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New post 08 Aug 2016, 07:01
FROM The Consortium Admissions Blog: Meet the Consortium recruiting team
We’re fresh off our 50th annual Orientation Program & Career Forum and the Consortium recruiting season is already in full swing. Members of the Consortium recruiting team are already answering questions at a blistering pace and they’ve started to hit the road, hosting all the recruiting events we’ve got lined up.

Since most of the Consortium recruiting team is new since our last season — and because we’re just a few days from opening the application period on Aug. 15 — we thought it would be a good idea to introduce you to the entire team: Danni Young, director of recruiting, and her team: Danny Brown, Felicia Linear and Paige Wheeler.

Danni Young
Image
Danni Young

St. Louis, Mo. (The Show-Me State)

Education: Lincoln University, Jefferson City, Mo., bachelor’s in business administration; Washington University in St. Louis, MBA.

  • My business card says I’m…director, recruiting.
  • What I actually do is…develop the recruitment strategy to attract outstanding MBA candidates and connect them with our top-tier MBA programs. I also manage a team of three recruiting staff members.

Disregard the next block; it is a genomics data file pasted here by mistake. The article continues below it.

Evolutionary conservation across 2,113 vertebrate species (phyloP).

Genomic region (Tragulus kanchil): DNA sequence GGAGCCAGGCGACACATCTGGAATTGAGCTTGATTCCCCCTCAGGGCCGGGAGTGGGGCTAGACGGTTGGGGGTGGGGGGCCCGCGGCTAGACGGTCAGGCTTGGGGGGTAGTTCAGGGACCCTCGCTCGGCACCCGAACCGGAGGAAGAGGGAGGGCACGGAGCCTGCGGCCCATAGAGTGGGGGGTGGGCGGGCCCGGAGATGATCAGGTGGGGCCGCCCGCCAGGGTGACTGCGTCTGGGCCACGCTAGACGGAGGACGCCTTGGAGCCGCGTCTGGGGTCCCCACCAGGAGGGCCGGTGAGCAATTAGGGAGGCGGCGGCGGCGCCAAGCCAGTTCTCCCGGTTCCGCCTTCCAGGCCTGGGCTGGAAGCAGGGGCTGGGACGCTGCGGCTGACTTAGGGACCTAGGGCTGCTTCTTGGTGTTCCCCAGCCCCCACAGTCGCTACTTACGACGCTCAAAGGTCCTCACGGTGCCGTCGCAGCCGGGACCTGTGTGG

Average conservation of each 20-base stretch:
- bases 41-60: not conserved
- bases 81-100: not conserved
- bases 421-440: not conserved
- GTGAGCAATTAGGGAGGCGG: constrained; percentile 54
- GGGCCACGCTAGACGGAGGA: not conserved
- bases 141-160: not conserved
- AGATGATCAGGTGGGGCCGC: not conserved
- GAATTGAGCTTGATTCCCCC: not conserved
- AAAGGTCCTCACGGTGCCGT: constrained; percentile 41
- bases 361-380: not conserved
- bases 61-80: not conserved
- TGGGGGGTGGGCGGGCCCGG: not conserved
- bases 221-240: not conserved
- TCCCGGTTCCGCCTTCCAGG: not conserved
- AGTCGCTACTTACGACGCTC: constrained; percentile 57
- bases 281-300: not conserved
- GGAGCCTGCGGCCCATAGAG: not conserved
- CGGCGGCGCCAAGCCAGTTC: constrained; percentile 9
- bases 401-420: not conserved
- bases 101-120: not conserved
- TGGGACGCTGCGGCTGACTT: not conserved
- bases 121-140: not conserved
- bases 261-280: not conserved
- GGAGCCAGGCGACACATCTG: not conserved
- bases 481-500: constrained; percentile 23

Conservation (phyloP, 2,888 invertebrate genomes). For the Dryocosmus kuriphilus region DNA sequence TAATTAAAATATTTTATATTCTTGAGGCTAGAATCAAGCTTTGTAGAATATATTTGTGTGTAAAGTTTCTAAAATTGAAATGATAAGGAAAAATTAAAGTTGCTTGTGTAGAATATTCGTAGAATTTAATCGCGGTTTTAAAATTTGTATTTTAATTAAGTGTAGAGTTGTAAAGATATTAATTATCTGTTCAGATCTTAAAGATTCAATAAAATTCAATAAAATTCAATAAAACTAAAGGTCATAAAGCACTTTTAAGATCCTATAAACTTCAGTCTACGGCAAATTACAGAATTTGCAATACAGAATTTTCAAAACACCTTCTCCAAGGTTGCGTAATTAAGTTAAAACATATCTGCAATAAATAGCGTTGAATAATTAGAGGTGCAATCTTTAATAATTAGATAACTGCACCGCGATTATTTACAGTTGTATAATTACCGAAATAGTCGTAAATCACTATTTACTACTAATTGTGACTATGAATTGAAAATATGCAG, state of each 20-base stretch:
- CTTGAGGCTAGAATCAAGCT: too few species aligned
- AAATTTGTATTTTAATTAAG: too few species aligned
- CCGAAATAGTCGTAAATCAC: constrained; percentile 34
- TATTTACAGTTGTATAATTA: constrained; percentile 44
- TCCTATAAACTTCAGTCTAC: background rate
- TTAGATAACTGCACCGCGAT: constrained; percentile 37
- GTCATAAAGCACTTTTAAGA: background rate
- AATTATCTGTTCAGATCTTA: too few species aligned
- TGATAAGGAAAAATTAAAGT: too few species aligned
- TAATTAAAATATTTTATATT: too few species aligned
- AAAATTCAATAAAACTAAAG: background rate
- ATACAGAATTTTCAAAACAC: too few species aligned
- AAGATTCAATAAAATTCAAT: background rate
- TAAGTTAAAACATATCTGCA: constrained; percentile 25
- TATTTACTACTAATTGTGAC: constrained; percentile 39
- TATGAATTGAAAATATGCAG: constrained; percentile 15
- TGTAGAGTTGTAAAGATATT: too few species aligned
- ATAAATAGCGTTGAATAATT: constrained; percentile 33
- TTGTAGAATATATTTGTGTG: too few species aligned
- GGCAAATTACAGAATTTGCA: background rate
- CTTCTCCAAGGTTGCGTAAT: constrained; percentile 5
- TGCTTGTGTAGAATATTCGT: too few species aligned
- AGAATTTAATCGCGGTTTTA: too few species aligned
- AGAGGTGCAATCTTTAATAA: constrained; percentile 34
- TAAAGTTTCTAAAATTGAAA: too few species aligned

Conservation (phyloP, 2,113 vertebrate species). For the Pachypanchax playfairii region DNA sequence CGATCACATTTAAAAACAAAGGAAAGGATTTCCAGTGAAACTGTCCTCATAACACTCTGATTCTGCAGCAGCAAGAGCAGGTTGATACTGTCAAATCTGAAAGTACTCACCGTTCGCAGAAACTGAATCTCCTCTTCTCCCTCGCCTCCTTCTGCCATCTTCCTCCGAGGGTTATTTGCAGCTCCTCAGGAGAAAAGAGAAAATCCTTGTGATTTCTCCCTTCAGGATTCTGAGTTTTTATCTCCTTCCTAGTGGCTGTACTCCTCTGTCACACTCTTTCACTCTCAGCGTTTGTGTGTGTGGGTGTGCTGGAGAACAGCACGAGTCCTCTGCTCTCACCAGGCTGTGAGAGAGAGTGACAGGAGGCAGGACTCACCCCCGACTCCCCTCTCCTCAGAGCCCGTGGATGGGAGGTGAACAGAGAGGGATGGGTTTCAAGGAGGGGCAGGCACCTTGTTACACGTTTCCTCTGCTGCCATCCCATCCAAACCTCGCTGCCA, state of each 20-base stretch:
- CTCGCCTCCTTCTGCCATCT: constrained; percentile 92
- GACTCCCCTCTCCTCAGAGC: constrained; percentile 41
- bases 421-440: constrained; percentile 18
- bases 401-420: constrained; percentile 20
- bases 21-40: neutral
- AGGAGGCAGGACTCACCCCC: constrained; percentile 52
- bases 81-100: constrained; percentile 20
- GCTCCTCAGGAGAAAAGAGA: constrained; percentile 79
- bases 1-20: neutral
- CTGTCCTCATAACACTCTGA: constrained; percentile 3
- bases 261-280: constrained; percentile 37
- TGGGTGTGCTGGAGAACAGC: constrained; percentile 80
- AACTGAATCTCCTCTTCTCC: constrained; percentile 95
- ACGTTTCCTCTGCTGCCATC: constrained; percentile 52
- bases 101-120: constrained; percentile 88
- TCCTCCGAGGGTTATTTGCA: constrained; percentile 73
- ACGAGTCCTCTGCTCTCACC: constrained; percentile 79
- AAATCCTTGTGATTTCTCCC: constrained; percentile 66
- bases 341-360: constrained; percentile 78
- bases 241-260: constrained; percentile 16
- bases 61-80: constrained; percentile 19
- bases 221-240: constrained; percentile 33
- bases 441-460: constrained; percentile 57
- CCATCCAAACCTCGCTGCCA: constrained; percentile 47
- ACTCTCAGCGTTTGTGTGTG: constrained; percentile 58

• People are surprised when they find out that I…love, love, love cats, blackjack and crab legs. In that exact order.
  • I wish you wouldn’t ask me to…cook. I absolutely can’t. End of story.
  • The best part of my job is…meeting intelligent, motivated and enthusiastic students from all walks of life! And of course helping carry out the mission of The Consortium.
  • You and I will probably interact when…I’m in a city near you attending a conference or hosting our MAPS event. Don’t be a stranger, feel free to say “Hey Danni!”
Danny Brown
Image
Danny Brown

The Great Nation of Texas (Houston to be exact)

Education: St. Louis University, master’s in higher education administration.

  • My business card says I’m…Lebron James…wait, wrong card…manager, recruiting and application processing.
  • What I actually do is…recruit some of the best and brightest individuals around the country to become members of The Consortium. I am also the lead on our application processing and database system.
  • People are surprised when they find out that I…drive 25 miles to get a 32-ounce snow cone two times a week.
  • I wish you wouldn’t ask me to…come outside when it’s below 60 degrees.
  • The best part of my job is…being able to have conversations with so many students with so many unique stories to tell.
  • You and I will probably interact when…you call and ask questions about how the application process works.
Felicia Linear
Image
Felicia Linear

St. Louis, Mo.

Education: Webster University, Webster Groves, Mo., bachelor’s in business management and master’s in human resource management and human resource development.